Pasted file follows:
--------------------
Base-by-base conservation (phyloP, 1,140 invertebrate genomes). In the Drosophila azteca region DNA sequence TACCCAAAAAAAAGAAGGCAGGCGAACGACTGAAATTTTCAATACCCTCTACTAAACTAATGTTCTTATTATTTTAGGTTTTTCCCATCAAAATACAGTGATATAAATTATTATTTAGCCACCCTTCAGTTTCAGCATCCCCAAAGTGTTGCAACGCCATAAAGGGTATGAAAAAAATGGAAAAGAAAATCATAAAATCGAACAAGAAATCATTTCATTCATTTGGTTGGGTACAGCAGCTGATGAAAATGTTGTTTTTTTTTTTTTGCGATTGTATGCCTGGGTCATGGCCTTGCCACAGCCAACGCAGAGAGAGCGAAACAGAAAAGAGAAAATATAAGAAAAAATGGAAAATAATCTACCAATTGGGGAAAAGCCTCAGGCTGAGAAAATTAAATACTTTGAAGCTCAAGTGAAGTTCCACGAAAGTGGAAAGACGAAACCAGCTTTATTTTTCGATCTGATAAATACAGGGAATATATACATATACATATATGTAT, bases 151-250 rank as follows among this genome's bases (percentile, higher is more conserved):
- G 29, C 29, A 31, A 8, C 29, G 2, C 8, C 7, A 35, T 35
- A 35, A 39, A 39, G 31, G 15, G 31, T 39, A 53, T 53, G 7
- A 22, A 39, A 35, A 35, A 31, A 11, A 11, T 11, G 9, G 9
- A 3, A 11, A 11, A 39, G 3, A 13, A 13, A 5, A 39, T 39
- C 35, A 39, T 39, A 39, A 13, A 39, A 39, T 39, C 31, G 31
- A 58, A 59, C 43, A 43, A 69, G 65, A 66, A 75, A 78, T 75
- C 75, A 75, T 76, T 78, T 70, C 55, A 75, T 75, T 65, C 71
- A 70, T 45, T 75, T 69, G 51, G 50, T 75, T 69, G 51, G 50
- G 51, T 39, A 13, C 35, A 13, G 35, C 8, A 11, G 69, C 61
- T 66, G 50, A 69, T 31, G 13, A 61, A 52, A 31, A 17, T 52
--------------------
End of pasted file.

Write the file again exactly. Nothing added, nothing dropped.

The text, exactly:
Base-by-base conservation (phyloP, 1,140 invertebrate genomes). In the Drosophila azteca region DNA sequence TACCCAAAAAAAAGAAGGCAGGCGAACGACTGAAATTTTCAATACCCTCTACTAAACTAATGTTCTTATTATTTTAGGTTTTTCCCATCAAAATACAGTGATATAAATTATTATTTAGCCACCCTTCAGTTTCAGCATCCCCAAAGTGTTGCAACGCCATAAAGGGTATGAAAAAAATGGAAAAGAAAATCATAAAATCGAACAAGAAATCATTTCATTCATTTGGTTGGGTACAGCAGCTGATGAAAATGTTGTTTTTTTTTTTTTGCGATTGTATGCCTGGGTCATGGCCTTGCCACAGCCAACGCAGAGAGAGCGAAACAGAAAAGAGAAAATATAAGAAAAAATGGAAAATAATCTACCAATTGGGGAAAAGCCTCAGGCTGAGAAAATTAAATACTTTGAAGCTCAAGTGAAGTTCCACGAAAGTGGAAAGACGAAACCAGCTTTATTTTTCGATCTGATAAATACAGGGAATATATACATATACATATATGTAT, bases 151-250 rank as follows among this genome's bases (percentile, higher is more conserved):
- G 29, C 29, A 31, A 8, C 29, G 2, C 8, C 7, A 35, T 35
- A 35, A 39, A 39, G 31, G 15, G 31, T 39, A 53, T 53, G 7
- A 22, A 39, A 35, A 35, A 31, A 11, A 11, T 11, G 9, G 9
- A 3, A 11, A 11, A 39, G 3, A 13, A 13, A 5, A 39, T 39
- C 35, A 39, T 39, A 39, A 13, A 39, A 39, T 39, C 31, G 31
- A 58, A 59, C 43, A 43, A 69, G 65, A 66, A 75, A 78, T 75
- C 75, A 75, T 76, T 78, T 70, C 55, A 75, T 75, T 65, C 71
- A 70, T 45, T 75, T 69, G 51, G 50, T 75, T 69, G 51, G 50
- G 51, T 39, A 13, C 35, A 13, G 35, C 8, A 11, G 69, C 61
- T 66, G 50, A 69, T 31, G 13, A 61, A 52, A 31, A 17, T 52